Faculty of Business Administration
MMI Brown Bag Seminar
“Learning from supervisor negative gossip: The reflective learning process and performance outcome of employee receivers”
Prof. Tingting CHEN
Lingnan University of Hong Kong
Date: 04 Dec 2019 (Wednesday)
Time: 10:30 – 11:30
Drawing on the cultural learning perspective of gossip and social learning theory, we propose that supervisor negative gossip is positively related to employee receiver job performance through reflective learning. We conducted two field studies to test our hypotheses. Based on a cross-sectional design with 212 supervisor–subordinate dyads, Study 1 found that supervisor negative gossip facilitated employee receiver reflective learning, which then improved their job performance. This mediating effect was positive and significant after controlling for supervisor positive gossip, supervisor positive feedback, and supervisor negative feedback as independent variables, as well as norm acceptance as a mediator. Moreover, based on a cross-lagged panel design with 132 supervisor–subordinate dyads, Study 2 replicated the findings obtained in Study 1. Importantly, it provided evidence for the directional relationship from supervisor negative gossip to employee receiver job performance via reflective learning. Our research extends the nomological network of workplace gossip by exploring the positive effects of workplace negative gossip on gossip receivers from a learning perspective.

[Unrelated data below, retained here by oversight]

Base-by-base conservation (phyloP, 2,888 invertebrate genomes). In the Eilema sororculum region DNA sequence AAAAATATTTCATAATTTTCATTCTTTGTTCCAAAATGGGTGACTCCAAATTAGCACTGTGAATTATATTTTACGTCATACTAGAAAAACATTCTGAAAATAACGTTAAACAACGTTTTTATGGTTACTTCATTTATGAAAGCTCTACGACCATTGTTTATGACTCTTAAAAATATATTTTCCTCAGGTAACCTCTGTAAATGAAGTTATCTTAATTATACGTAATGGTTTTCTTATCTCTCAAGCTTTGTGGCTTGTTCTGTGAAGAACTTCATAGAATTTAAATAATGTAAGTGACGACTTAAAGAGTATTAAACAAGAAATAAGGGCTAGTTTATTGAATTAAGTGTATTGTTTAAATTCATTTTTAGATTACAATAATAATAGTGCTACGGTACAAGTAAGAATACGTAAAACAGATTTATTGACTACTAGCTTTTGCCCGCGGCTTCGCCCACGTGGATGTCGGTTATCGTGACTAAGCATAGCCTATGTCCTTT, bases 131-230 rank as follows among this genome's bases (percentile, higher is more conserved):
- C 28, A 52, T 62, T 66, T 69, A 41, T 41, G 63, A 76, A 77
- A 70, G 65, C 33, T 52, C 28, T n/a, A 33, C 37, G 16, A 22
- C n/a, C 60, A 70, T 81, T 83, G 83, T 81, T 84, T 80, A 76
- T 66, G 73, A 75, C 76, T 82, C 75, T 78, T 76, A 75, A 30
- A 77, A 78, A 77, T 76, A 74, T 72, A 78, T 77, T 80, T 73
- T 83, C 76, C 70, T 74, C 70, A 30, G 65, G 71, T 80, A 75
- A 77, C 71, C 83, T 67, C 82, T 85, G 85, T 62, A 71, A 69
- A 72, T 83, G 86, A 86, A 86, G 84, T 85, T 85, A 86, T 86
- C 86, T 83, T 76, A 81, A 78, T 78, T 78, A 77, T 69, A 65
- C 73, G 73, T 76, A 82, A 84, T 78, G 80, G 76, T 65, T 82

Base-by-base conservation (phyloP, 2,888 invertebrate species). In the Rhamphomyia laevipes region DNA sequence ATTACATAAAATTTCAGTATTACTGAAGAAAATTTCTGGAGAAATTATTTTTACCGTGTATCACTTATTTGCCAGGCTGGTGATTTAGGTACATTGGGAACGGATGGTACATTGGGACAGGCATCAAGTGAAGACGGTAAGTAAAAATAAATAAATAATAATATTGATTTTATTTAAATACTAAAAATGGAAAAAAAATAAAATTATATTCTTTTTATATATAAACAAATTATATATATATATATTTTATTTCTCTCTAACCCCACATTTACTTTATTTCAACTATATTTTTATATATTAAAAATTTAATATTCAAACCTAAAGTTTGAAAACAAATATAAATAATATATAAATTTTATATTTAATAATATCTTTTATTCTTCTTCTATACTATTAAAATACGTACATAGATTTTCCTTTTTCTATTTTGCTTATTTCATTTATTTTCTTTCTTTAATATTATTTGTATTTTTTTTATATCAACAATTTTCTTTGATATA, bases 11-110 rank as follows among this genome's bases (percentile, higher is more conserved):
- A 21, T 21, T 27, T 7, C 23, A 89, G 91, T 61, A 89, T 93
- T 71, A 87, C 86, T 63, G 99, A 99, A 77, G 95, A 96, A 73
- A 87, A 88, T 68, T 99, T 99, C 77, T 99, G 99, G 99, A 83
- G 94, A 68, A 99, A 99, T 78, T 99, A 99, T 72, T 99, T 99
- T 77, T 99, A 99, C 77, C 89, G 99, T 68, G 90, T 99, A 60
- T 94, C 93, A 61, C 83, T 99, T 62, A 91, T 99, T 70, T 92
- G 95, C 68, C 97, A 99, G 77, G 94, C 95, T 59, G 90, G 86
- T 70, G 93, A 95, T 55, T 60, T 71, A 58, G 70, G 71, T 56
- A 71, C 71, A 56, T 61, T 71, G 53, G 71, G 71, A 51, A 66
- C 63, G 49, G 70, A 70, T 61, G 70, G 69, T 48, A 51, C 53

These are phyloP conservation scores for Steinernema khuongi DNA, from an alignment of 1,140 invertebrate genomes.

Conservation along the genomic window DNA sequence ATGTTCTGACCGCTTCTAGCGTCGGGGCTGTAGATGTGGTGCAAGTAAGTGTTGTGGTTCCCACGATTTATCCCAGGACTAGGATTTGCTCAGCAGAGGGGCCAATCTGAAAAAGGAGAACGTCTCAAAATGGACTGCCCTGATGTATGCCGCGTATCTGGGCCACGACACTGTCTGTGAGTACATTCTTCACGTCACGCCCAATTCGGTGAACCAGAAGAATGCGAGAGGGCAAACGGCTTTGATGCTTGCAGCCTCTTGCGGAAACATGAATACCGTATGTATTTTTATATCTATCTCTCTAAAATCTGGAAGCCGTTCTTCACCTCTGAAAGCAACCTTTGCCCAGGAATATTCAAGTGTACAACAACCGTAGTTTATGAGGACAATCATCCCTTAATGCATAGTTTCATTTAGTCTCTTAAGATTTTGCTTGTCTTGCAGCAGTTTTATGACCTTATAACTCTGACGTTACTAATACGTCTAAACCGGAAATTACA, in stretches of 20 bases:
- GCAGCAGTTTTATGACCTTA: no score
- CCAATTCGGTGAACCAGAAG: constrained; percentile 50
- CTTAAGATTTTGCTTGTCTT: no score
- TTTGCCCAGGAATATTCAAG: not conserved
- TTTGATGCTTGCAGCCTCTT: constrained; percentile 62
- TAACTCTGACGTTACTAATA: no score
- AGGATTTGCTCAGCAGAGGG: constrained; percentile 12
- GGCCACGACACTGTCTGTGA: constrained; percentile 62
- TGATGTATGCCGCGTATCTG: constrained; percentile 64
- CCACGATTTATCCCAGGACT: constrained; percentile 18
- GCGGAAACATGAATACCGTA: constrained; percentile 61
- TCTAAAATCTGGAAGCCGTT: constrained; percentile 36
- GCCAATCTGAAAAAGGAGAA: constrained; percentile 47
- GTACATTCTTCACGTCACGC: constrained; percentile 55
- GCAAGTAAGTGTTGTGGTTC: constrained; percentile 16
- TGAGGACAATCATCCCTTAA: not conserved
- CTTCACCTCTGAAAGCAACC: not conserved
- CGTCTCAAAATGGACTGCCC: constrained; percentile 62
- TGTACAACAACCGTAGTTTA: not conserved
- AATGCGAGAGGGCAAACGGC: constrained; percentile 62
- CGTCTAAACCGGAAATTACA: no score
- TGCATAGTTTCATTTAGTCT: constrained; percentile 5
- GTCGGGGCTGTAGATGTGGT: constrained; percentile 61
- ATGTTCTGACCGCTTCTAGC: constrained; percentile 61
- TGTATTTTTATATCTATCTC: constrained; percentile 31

Prof. Chen is an Associate Professor in the Department of Management of Lingnan University. She received her Ph.D. from City University of Hong Kong. Her research interests include creative and innovative performance at the individual and team levels, high-velocity environments and team dynamics, and leadership theories. Tingting has published in internationally leading journals in the academic fields of organizational behavior, human resource management, and management education such as Personnel Psychology, Organizational Behavior and Human Decision Processes, Journal of Organizational Behavior, Human Resource Management, and Academy of Management Learning & Education.